I was a general assignment reporter on 9/11. It happened on a Tuesday, and our weekly papers came out on Monday and Tuesday, so we wouldn't be going to press again for another few days. I didn't really have anything to write about, even though it was obviously big news, and a life-marking event for my generation.
But I was mostly numb to emotion for a few days. When I found out a friend had died, I took a couple hours off of work and played music, music that she'd enjoyed, songs she'd sung with me dozens of times. Generally, though I just felt like I should be informing someone of something.
In Daniel Schorr's autobiography, he says one of the things that made him a great journalist was that he felt emotionally removed from everything that happened, and able to report on it objectively.
These are communities with very different populations and very different priorities. And they all love their children.
If you followed the news at all over the weekend, you know that it was pretty much wall-to-wall coverage for the first day and a half, and now it's more of a human interest angle (funerals and profiles). During the first 12 or 15 hours or so, there was so much misinformation out there, much of propagated by news outlets, that it reminded me that sometimes we need to shut up and look for truth sometimes. And in some cases, maybe shutting up isn't the best route to take.
Media jumped all over information and drew conclusions without any real information. We know now that the shooter was Adam Lanza. He had his brother Ryan's ID on him, though, and some media outlets didn't think to account for the fact that maybe the person and the driver's license wouldn't match. Far from being dead in Connecticut, Ryan Lanza was wondering why people were writing shocking things on his Facebook wall. He was on the bus on the way home from work.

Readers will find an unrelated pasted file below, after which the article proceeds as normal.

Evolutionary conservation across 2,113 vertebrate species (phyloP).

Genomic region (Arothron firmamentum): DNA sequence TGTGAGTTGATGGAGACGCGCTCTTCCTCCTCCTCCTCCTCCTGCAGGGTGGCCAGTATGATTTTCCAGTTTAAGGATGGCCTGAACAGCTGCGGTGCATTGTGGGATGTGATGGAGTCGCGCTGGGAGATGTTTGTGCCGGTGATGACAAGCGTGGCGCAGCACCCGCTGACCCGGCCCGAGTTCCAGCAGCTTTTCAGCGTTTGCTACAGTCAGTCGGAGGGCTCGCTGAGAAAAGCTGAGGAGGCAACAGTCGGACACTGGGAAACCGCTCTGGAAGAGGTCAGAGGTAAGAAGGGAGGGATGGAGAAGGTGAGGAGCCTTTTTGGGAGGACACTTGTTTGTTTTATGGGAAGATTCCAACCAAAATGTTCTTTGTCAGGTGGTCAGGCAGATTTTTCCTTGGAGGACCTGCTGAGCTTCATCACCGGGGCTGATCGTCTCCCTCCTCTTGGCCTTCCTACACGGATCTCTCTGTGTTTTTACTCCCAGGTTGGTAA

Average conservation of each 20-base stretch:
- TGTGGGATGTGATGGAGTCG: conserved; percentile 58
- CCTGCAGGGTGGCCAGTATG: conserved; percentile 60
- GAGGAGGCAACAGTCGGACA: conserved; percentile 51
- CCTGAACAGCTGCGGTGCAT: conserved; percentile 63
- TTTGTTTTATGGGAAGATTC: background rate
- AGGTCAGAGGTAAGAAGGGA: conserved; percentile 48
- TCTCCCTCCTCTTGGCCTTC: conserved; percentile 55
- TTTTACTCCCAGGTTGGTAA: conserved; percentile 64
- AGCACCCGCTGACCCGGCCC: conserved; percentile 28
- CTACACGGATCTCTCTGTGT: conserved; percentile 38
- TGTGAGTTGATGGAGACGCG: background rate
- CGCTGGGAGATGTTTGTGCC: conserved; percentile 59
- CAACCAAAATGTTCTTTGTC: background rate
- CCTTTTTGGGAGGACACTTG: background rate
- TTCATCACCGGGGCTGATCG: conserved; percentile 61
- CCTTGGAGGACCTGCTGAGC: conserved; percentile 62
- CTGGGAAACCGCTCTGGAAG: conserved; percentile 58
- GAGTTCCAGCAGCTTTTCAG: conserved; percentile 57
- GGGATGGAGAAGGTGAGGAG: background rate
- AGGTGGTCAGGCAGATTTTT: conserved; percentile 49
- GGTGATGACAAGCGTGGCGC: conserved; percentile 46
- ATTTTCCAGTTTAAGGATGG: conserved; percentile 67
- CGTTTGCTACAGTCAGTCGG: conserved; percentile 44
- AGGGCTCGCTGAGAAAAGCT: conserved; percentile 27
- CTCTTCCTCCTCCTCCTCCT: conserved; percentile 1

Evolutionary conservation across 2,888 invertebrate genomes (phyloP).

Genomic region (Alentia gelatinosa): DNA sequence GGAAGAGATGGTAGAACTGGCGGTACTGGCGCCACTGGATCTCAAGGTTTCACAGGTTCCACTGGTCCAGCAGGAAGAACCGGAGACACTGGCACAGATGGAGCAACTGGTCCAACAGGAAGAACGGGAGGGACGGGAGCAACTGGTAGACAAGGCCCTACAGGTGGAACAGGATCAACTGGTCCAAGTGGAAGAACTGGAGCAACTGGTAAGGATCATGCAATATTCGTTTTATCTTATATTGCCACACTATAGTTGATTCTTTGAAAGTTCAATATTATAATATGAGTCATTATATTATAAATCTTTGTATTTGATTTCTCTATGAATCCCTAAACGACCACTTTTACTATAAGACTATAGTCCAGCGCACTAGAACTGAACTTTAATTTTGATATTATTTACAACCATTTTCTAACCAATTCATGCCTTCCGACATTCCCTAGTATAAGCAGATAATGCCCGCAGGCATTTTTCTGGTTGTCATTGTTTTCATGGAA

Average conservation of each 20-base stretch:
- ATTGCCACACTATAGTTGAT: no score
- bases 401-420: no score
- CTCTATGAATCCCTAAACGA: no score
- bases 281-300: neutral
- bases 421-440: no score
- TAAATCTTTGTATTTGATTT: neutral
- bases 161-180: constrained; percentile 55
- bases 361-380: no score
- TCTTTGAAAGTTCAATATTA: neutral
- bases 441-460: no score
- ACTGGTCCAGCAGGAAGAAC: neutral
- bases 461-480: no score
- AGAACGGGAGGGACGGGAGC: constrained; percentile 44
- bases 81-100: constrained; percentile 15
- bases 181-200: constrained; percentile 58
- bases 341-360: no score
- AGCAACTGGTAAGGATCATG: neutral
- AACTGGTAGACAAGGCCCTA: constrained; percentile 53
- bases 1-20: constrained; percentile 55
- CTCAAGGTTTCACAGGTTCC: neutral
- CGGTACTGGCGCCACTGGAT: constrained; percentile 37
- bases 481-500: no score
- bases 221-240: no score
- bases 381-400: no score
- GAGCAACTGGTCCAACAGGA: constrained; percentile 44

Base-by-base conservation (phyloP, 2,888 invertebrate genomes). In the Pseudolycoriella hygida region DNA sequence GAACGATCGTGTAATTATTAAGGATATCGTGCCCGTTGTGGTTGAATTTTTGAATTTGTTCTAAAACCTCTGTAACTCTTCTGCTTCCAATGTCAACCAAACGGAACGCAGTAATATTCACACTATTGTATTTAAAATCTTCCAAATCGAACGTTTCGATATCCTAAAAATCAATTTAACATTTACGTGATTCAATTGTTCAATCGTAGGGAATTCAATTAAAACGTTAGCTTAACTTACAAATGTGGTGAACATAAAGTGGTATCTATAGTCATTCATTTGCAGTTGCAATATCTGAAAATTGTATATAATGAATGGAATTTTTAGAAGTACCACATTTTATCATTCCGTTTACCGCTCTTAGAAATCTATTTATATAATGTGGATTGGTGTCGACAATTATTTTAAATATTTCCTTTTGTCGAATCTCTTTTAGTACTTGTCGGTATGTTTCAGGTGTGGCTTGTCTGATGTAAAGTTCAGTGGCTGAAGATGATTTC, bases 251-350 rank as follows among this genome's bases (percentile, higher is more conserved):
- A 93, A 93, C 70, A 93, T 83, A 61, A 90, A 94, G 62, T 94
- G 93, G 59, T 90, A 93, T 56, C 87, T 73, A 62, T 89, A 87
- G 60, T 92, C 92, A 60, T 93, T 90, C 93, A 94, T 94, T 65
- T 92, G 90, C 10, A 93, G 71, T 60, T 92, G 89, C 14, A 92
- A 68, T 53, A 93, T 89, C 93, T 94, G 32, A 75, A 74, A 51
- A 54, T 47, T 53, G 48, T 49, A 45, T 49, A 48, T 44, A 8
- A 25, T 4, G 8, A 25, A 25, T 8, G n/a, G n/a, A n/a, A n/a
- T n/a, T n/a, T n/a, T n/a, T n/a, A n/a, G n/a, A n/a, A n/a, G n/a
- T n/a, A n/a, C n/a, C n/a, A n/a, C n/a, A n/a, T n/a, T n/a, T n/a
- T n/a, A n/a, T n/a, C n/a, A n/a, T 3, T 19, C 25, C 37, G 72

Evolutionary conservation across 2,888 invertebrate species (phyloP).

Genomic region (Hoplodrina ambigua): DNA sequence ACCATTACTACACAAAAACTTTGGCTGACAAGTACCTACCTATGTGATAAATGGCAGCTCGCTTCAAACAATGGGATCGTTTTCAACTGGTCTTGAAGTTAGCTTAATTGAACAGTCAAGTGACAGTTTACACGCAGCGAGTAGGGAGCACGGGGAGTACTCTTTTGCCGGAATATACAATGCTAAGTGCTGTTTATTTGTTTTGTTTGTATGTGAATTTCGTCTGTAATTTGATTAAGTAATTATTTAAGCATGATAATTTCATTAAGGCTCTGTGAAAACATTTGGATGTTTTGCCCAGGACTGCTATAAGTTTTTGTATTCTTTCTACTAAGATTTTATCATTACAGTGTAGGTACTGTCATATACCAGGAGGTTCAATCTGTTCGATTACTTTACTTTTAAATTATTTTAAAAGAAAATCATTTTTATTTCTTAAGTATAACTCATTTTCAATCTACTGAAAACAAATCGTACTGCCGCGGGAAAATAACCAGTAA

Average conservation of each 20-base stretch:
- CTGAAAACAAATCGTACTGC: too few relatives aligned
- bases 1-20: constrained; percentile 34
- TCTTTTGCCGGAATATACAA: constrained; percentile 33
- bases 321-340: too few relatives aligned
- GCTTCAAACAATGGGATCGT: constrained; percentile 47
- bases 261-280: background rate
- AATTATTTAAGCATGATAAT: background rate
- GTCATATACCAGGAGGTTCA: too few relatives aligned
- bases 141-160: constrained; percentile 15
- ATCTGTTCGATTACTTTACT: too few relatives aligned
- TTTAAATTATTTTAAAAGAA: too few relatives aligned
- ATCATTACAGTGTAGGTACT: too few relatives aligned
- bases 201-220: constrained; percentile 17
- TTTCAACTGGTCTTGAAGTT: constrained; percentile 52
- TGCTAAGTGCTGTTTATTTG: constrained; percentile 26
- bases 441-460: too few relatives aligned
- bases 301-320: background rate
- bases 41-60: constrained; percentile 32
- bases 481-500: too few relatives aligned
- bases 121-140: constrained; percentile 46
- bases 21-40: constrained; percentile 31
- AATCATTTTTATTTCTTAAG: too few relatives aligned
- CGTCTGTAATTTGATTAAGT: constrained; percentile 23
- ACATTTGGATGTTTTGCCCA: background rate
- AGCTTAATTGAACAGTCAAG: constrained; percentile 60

For several hours, the media had the wrong Lanza brother. Ryan deleted his Facebook account, and I'm sure there will be plenty of fallout from this as the months progressed. Don't be surprised if there are civil lawsuits.
Lesson for the media: Sometimes you need to shut up and figure out what the facts are before you go blabbing out any old information you think you have.
You know who else should have shut up? Some people who just want their football. President Obama was in Newtown to deliver his standard "America is weeping with you, something must be done" speech on Sunday night [aside: Don't get me wrong, that's important for the people of Newtown to hear, I just wish we'd have someone speak from the heart instead of delivering the script sometime]. He interrupted the broadcast of the Sunday night football game for about 10 minutes.
On the other end of the spectrum is the National Rifle Association (NRA), the country's biggest gun lobby. Just a few days after they thanked everybody for getting them to 1.7 million likes on Facebook, they pulled down their Facebook page.
They also went silent on Twitter for a few days, which is common for them in the wake of mass shootings in the U.S.
If you want to stay relevant, I think you have to say something, even if it is just a "We're mourning, too." I think it's really telling that they take a "let's go hide in the corner until everybody focuses on something else for a while" approach to these events.
Lastly, I want to mention something that might point to the growing maturity of the Internet as a medium.
Well, one mother went back trough the author's personal blog and ripper her a new one for the things she was really saying about her kids in public.
Instead of this becoming a war, like that Oatmeal-Buzzfeed thing that happened, the two parents got together to start a discussion and find some common ground.
We, as a species, and we, as a culture, and we, as the media, have a lot to learn still. Mostly, I think it has to do with listening. If we listen to each other, we're going to be able to prevent some of these incidents in the first place.
Lessons from Sandy Hook Elementary: When to shut up, when to not